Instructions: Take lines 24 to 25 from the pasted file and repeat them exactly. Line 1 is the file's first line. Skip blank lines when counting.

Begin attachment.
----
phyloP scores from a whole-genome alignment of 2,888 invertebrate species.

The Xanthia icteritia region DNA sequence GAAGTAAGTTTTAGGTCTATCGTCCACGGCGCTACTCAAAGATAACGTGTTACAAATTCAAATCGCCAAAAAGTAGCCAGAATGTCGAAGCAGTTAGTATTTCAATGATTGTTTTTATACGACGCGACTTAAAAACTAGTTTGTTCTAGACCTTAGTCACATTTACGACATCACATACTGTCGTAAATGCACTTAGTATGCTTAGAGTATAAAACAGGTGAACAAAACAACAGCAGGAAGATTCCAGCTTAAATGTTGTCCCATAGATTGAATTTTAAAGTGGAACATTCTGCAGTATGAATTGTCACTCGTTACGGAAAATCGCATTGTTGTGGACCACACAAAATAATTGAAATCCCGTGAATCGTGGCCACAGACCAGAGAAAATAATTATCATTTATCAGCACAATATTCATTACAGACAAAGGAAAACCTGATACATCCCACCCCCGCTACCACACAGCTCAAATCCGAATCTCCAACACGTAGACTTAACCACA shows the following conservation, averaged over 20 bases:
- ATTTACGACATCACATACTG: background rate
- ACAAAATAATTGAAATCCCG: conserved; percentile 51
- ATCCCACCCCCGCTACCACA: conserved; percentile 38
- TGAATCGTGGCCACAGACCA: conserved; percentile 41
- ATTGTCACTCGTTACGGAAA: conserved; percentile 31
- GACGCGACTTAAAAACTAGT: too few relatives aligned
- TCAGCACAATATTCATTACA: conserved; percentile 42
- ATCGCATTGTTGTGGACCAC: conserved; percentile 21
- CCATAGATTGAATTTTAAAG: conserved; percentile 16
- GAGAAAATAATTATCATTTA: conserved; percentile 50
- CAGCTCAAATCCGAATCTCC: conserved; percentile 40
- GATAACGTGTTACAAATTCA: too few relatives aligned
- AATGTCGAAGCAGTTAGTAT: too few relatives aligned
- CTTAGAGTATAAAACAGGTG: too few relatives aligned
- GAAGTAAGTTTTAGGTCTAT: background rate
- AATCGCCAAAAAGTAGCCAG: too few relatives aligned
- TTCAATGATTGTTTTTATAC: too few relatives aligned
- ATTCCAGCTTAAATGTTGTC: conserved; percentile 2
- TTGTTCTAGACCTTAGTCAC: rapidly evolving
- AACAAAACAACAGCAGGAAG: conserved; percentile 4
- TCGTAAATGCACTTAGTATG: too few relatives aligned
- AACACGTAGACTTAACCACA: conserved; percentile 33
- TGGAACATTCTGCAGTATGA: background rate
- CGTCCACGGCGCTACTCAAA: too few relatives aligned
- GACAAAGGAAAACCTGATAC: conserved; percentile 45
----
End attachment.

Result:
- AACACGTAGACTTAACCACA: conserved; percentile 33
- TGGAACATTCTGCAGTATGA: background rate